When the Mets traded Francisco Rodriguez to the during the All-Star break, manager Terry Collins said that for the remainder of the season, he would operate with a closer-by-committee bullpen with Jason Isringhausen, Pedro Beato and Bobby Parnell sharing the role.

If that's the case, then Isringhausen should be chairman of the committee. That's because Parnell and Beato had one Major League save between them when Collins made his proclamation. Isringhausen had 293.

He also had 38 candles on his last birthday cake and three Tommy John surgeries on his resume, which made his signing by the Mets last spring somewhat puzzling. But Isringhausen has done well for New York and embraced Collins' plan.

Six more saves would give him 300 for his career.

"That would be a nice milestone," he said. "We'll see. It was one of my motivations coming back."

Isringhausen was pretty much written off by Major League Baseball when surgeons took their scalpels to his right elbow for the third time in 2009. He had a very nice Major League career, including seven seasons with more than 30 saves for Oakland and St. Louis and a league-leading 47 saves with the Cardinals in 2004. There were 11 more postseason saves, a couple of All-Star Game selections and a family with a wife and two little girls at home in Tarpon Springs, Fla.

But Izzy wasn't ready to put a bow on his career and go away just yet. He hooked on with Triple-A Louisville last summer and appeared in seven games before a strained right elbow shut him down on Aug. 16. That seemed to be the end of the line, but over the winter his arm felt sound and the Mets, shopping for talent anywhere they could find it, decided to give him a look.

Why go on after enduring three of pitching's most delicate surgeries? Why keep it up at an age when most baseball players have the sport in their rearview mirror and are involved in other activities?

"The competition," Isringhausen said. "The one-on-one against the hitter. You can't find that anywhere else.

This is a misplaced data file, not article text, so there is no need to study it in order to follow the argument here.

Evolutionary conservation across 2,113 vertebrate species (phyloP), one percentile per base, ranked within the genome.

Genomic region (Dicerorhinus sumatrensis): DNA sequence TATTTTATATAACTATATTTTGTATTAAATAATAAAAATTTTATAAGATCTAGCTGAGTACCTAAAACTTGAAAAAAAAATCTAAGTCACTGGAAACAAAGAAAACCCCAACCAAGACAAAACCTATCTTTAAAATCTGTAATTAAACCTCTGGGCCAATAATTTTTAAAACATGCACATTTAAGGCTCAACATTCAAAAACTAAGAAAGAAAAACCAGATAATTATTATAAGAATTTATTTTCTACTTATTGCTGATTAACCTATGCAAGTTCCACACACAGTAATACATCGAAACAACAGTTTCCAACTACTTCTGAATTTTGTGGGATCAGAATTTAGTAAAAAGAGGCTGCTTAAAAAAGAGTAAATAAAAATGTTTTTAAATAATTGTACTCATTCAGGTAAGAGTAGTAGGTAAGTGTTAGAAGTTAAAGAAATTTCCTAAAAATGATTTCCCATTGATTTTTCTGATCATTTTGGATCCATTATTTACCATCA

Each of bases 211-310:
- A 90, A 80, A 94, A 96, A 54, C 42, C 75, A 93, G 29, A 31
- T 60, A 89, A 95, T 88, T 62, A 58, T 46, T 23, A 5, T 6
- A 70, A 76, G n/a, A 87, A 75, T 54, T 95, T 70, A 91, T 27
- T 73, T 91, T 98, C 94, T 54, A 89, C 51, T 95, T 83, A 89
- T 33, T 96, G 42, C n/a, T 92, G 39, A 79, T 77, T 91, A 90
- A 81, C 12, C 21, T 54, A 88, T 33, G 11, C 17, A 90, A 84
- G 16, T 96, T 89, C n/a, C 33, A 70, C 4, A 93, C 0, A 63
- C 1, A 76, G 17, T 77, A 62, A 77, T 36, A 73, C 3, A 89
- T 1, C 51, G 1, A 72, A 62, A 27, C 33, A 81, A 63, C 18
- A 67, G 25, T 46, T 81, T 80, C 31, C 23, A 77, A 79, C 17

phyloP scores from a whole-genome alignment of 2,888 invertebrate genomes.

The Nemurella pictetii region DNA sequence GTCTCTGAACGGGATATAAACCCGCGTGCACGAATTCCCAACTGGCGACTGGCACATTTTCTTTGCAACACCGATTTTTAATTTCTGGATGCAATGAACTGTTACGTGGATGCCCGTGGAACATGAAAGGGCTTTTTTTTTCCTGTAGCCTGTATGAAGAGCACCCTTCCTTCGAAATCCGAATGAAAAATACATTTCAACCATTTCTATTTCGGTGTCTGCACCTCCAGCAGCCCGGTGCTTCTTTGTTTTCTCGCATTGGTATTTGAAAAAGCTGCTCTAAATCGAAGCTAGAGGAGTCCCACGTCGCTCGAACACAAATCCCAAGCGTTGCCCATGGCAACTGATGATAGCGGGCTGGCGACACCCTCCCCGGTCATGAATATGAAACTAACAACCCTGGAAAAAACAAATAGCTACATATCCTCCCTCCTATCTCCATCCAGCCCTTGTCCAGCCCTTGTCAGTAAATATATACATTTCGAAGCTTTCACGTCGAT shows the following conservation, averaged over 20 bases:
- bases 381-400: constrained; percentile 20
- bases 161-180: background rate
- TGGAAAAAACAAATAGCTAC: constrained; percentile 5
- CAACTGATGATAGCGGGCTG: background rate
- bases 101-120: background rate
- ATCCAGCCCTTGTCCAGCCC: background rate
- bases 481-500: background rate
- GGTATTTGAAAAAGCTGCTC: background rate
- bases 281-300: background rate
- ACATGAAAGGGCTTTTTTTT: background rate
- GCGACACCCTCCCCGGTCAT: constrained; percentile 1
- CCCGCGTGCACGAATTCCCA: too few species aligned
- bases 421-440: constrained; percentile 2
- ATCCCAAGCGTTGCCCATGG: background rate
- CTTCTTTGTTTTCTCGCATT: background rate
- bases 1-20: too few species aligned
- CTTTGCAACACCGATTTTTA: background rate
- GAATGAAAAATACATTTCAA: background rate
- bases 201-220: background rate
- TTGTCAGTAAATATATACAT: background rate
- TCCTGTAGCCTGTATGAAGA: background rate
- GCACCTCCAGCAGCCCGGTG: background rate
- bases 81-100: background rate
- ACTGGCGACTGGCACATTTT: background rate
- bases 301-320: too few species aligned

"Sure, the travel gets old, but the mound is still fun. It's hard to walk away. I would miss the game and the guys. You can't duplicate that. I would miss the adrenaline and the competition."

There is also, however, the pain. Pitchers are accustomed to pitching with it. Three times, Isringhausen has felt that pain go beyond the normal level, a message from his shoulder or elbow that there is a problem, a serious problem.

"The first time it happens, there's a lot of anxiety," he said. "You wonder, 'Will I be able to pitch again?' Now, I realize that you come back better than ever. I was throwing in the 90s the first time I had the surgery. I was throwing 100 after that."

That pattern did not continue after the first surgery. "Age and strength come into it," Isringhausen said. "I got slower and slower."

But he still endorses the procedure and sounds like a surgeon when he discusses it.

"High school kids are getting it now," he said. "It gives kids the best chance to make it. But the secret is you have to be patient with it. Doing rehab, you feel good quick and that's when you can hurt it again. The tendon needs time to grow into the bone and into the ligament."

There have been 11 surgeries for Isringhausen since he came to the Majors in 1995 and went 9-2 with a 2.81 ERA as a starter for the Mets. That was a baseball lifetime ago for Isringhausen who, by now, seems like he has a bionic right arm.

"I've run out of spare parts," he said. "The last surgery, they used a piece from a cadaver."

Hal Bock is a freelance writer based in New York.